Taxi Psychiatry

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When you set out on a mission of the type I chose with the Dubai Taxi Project, you never know exactly what is going to happen and what result you will come back with.  Based on previous journeys and a decade of experience in the field of personal media I knew that these individuals had stories to tell that anyone with a heart and a brain could appreciate. Stories that are not often heard because they come from people who are rarely, if ever, given the spotlight in this world of 24 hour news media and trending twitter topics.

Photo Credit: Satish Kumar / The National.
Photo Credit: Satish Kumar / The National.

Though I expected to get great personal stories, what I had not foreseen, was the positive role I would fulfill for taxi drivers.  In asking questions, sharing experiences, and listening without judgement, I inadvertently became an informal psychiatrist in the passenger seat. Whether we were sitting in traffic or speeding down the highway, these men were telling their life stories and talking about what was most on their mind. We would often discuss things that bring them both joy and sadness in their lives and by the end of the ride, something interesting – I would even say positive- had happened.

One particular driver was an avid football fan, playing in some mid-level league of the UAE when he wasn’t on duty. In the 30 minutes we spent together, he laid out his playing career, how it started in Iran, the dream to play first division, and the pressure to earn money and support a long list of family members back in Pakistan.  He told his story with a mix of pride, hope, and frustration, as he hadn’t managed to reach a level in football where he could earn enough money to send home. He wondered if he hadn’t missed his window of opportunity. As we drove he seemed to be taking stock of his own life so far and what his chances are to still achieve the dream.  Upon arrival at our destination, he stopped the car and said “Sir, you’ve really changed my day today. I  was kind of miserable and feeling sorry for myself, and now I’m feeling good, I have a good dream which I want to achieve.”

Other drivers thanked me repeatedly for my good attitude, which was really the result of asking them how their day is going, where they are from, details about their family, and what other work they had done or wish to do in the future. This was basically the blueprint for getting a taxi driver to open up and often – feel good.  They would talk about how most people don’t talk to them or ask them anything. Frequent mentions of being yelled at for not knowing a destination or making some other mistake.  Of course there were also the long hours, 12 hour shifts to be exact, which by the end would leave them tired and frustrated, looking forward to the end of their shifts though not really looking forward to going back to their cramped or messy apartments.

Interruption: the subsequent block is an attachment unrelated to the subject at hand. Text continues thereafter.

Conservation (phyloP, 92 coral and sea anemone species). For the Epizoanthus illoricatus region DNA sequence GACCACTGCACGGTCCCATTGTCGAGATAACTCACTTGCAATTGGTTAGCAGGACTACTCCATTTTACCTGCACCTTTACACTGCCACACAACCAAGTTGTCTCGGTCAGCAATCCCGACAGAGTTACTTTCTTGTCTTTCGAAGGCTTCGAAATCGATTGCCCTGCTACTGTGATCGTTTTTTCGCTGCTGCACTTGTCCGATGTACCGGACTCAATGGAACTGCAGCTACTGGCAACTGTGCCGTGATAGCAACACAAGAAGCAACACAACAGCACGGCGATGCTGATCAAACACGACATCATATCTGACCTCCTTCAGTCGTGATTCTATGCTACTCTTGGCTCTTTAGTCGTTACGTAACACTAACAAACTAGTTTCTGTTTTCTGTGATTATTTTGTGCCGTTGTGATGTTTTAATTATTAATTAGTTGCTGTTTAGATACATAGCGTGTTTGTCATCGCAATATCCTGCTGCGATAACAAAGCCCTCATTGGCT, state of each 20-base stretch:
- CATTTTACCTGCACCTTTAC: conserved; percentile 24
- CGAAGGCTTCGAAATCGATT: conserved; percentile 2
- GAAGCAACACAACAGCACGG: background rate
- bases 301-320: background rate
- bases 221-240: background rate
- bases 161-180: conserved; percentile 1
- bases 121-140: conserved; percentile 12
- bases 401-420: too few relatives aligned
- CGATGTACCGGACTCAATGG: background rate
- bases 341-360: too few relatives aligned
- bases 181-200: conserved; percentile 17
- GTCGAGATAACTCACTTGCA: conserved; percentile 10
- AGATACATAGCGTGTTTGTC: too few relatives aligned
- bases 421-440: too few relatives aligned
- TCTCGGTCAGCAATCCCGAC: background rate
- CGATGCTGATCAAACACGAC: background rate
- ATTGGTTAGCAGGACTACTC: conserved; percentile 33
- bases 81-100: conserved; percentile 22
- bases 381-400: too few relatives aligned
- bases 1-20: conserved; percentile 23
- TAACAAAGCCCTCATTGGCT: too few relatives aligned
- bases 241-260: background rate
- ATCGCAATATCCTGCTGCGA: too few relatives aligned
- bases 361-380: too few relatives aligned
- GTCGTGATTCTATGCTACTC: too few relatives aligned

It seems to me, based on all the personal stories and the details of their day to day lives, when it comes to mental health, taxi drivers are being pushed to the edge in the year 2014. You could blame the city. You could also blame their employers.  But beyond either of those, I think the people who sit in these taxis everyday are a major part of the equation.  They are the ones who ignore or treat drivers with disrespect. Even though they may not do so purposely or even consciously, it is happening. And such a toxic combination is bad for all parties involved; bad for the drivers, bad for that next passenger, bad for other people on the road, and bad for the communities in which all these depressed workers live.

Obviously I and my brief project, am nobody in the grand scheme of Dubai life. A better, more well based analysis could surely be conducted by a professional sociologist or researcher. But if you ask me what I was surprised to learn from my 50+ taxi rides over the course of 3 weeks in this country, it would be that my story gathering project ended up being a kind of therapy for my interviewees.  I thought I was working for you the audience or my own curiosity, but I also ended up doing something for each individual driver that opened up to me.  Based on that, if a city official or concerned citizen ever asked me for a recommendation, I’d say be kind to your taxi driver, treat them with respect like you would your neighbors, for the good of your city. Otherwise, Dubai will go the way of every other shiny metropolis of miserable people on this planet.

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